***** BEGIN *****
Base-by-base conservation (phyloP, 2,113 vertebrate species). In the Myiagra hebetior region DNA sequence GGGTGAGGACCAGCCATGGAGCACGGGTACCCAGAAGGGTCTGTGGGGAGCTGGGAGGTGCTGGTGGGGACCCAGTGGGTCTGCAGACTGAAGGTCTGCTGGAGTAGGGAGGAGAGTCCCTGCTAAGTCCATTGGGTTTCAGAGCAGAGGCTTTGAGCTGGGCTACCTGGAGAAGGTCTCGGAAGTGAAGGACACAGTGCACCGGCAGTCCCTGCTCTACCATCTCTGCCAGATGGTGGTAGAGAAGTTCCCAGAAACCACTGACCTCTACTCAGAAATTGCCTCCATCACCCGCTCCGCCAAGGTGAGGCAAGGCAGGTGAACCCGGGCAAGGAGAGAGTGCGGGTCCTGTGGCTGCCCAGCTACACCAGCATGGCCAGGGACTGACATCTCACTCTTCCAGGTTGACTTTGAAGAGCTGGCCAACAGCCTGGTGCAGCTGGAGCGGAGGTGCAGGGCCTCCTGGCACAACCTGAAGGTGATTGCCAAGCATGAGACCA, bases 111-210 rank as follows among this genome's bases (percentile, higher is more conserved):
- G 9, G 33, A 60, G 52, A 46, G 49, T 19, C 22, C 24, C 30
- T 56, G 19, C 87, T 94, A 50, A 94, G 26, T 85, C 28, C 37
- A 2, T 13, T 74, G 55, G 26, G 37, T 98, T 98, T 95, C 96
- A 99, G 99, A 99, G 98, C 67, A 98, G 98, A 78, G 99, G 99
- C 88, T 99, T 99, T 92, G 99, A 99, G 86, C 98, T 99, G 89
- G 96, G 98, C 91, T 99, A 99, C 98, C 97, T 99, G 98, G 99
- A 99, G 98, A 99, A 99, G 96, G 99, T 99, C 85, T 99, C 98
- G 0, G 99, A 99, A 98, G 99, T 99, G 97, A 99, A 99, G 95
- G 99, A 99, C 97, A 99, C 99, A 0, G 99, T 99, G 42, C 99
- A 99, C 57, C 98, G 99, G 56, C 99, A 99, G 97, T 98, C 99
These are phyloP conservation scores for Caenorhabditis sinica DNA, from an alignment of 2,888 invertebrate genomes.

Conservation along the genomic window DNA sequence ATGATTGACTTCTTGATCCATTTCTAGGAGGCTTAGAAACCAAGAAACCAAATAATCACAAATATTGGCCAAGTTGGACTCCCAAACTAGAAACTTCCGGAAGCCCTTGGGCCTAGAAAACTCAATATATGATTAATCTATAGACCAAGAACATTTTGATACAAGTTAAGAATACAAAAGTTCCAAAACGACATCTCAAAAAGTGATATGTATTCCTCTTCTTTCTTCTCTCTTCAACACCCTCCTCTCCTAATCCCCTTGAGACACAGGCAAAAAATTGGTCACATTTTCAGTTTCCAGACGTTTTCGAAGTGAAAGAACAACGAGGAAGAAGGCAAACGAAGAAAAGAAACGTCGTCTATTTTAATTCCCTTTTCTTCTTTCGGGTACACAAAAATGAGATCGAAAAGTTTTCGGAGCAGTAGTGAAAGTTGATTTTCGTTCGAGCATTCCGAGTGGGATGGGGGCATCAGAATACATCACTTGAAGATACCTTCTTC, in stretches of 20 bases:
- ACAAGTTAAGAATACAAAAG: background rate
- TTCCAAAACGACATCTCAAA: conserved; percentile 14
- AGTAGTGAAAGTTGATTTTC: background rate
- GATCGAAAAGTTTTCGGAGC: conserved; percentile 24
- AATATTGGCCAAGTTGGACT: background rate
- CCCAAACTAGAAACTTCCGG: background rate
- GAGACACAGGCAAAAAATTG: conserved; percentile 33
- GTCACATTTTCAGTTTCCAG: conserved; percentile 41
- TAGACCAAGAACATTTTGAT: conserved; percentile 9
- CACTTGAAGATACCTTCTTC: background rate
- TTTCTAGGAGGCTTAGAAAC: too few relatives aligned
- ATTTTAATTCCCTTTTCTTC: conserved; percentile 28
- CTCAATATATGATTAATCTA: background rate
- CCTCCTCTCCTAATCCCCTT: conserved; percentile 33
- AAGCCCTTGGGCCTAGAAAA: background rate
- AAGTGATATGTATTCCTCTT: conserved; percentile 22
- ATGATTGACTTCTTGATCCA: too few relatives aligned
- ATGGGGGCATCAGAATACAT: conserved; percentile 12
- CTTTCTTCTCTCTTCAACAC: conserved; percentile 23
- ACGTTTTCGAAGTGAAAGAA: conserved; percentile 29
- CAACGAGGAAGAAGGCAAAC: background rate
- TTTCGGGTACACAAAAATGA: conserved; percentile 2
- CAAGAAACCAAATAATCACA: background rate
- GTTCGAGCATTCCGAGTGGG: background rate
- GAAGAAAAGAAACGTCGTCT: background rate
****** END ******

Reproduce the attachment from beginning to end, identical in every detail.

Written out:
Base-by-base conservation (phyloP, 2,113 vertebrate species). In the Myiagra hebetior region DNA sequence GGGTGAGGACCAGCCATGGAGCACGGGTACCCAGAAGGGTCTGTGGGGAGCTGGGAGGTGCTGGTGGGGACCCAGTGGGTCTGCAGACTGAAGGTCTGCTGGAGTAGGGAGGAGAGTCCCTGCTAAGTCCATTGGGTTTCAGAGCAGAGGCTTTGAGCTGGGCTACCTGGAGAAGGTCTCGGAAGTGAAGGACACAGTGCACCGGCAGTCCCTGCTCTACCATCTCTGCCAGATGGTGGTAGAGAAGTTCCCAGAAACCACTGACCTCTACTCAGAAATTGCCTCCATCACCCGCTCCGCCAAGGTGAGGCAAGGCAGGTGAACCCGGGCAAGGAGAGAGTGCGGGTCCTGTGGCTGCCCAGCTACACCAGCATGGCCAGGGACTGACATCTCACTCTTCCAGGTTGACTTTGAAGAGCTGGCCAACAGCCTGGTGCAGCTGGAGCGGAGGTGCAGGGCCTCCTGGCACAACCTGAAGGTGATTGCCAAGCATGAGACCA, bases 111-210 rank as follows among this genome's bases (percentile, higher is more conserved):
- G 9, G 33, A 60, G 52, A 46, G 49, T 19, C 22, C 24, C 30
- T 56, G 19, C 87, T 94, A 50, A 94, G 26, T 85, C 28, C 37
- A 2, T 13, T 74, G 55, G 26, G 37, T 98, T 98, T 95, C 96
- A 99, G 99, A 99, G 98, C 67, A 98, G 98, A 78, G 99, G 99
- C 88, T 99, T 99, T 92, G 99, A 99, G 86, C 98, T 99, G 89
- G 96, G 98, C 91, T 99, A 99, C 98, C 97, T 99, G 98, G 99
- A 99, G 98, A 99, A 99, G 96, G 99, T 99, C 85, T 99, C 98
- G 0, G 99, A 99, A 98, G 99, T 99, G 97, A 99, A 99, G 95
- G 99, A 99, C 97, A 99, C 99, A 0, G 99, T 99, G 42, C 99
- A 99, C 57, C 98, G 99, G 56, C 99, A 99, G 97, T 98, C 99
These are phyloP conservation scores for Caenorhabditis sinica DNA, from an alignment of 2,888 invertebrate genomes.

Conservation along the genomic window DNA sequence ATGATTGACTTCTTGATCCATTTCTAGGAGGCTTAGAAACCAAGAAACCAAATAATCACAAATATTGGCCAAGTTGGACTCCCAAACTAGAAACTTCCGGAAGCCCTTGGGCCTAGAAAACTCAATATATGATTAATCTATAGACCAAGAACATTTTGATACAAGTTAAGAATACAAAAGTTCCAAAACGACATCTCAAAAAGTGATATGTATTCCTCTTCTTTCTTCTCTCTTCAACACCCTCCTCTCCTAATCCCCTTGAGACACAGGCAAAAAATTGGTCACATTTTCAGTTTCCAGACGTTTTCGAAGTGAAAGAACAACGAGGAAGAAGGCAAACGAAGAAAAGAAACGTCGTCTATTTTAATTCCCTTTTCTTCTTTCGGGTACACAAAAATGAGATCGAAAAGTTTTCGGAGCAGTAGTGAAAGTTGATTTTCGTTCGAGCATTCCGAGTGGGATGGGGGCATCAGAATACATCACTTGAAGATACCTTCTTC, in stretches of 20 bases:
- ACAAGTTAAGAATACAAAAG: background rate
- TTCCAAAACGACATCTCAAA: conserved; percentile 14
- AGTAGTGAAAGTTGATTTTC: background rate
- GATCGAAAAGTTTTCGGAGC: conserved; percentile 24
- AATATTGGCCAAGTTGGACT: background rate
- CCCAAACTAGAAACTTCCGG: background rate
- GAGACACAGGCAAAAAATTG: conserved; percentile 33
- GTCACATTTTCAGTTTCCAG: conserved; percentile 41
- TAGACCAAGAACATTTTGAT: conserved; percentile 9
- CACTTGAAGATACCTTCTTC: background rate
- TTTCTAGGAGGCTTAGAAAC: too few relatives aligned
- ATTTTAATTCCCTTTTCTTC: conserved; percentile 28
- CTCAATATATGATTAATCTA: background rate
- CCTCCTCTCCTAATCCCCTT: conserved; percentile 33
- AAGCCCTTGGGCCTAGAAAA: background rate
- AAGTGATATGTATTCCTCTT: conserved; percentile 22
- ATGATTGACTTCTTGATCCA: too few relatives aligned
- ATGGGGGCATCAGAATACAT: conserved; percentile 12
- CTTTCTTCTCTCTTCAACAC: conserved; percentile 23
- ACGTTTTCGAAGTGAAAGAA: conserved; percentile 29
- CAACGAGGAAGAAGGCAAAC: background rate
- TTTCGGGTACACAAAAATGA: conserved; percentile 2
- CAAGAAACCAAATAATCACA: background rate
- GTTCGAGCATTCCGAGTGGG: background rate
- GAAGAAAAGAAACGTCGTCT: background rate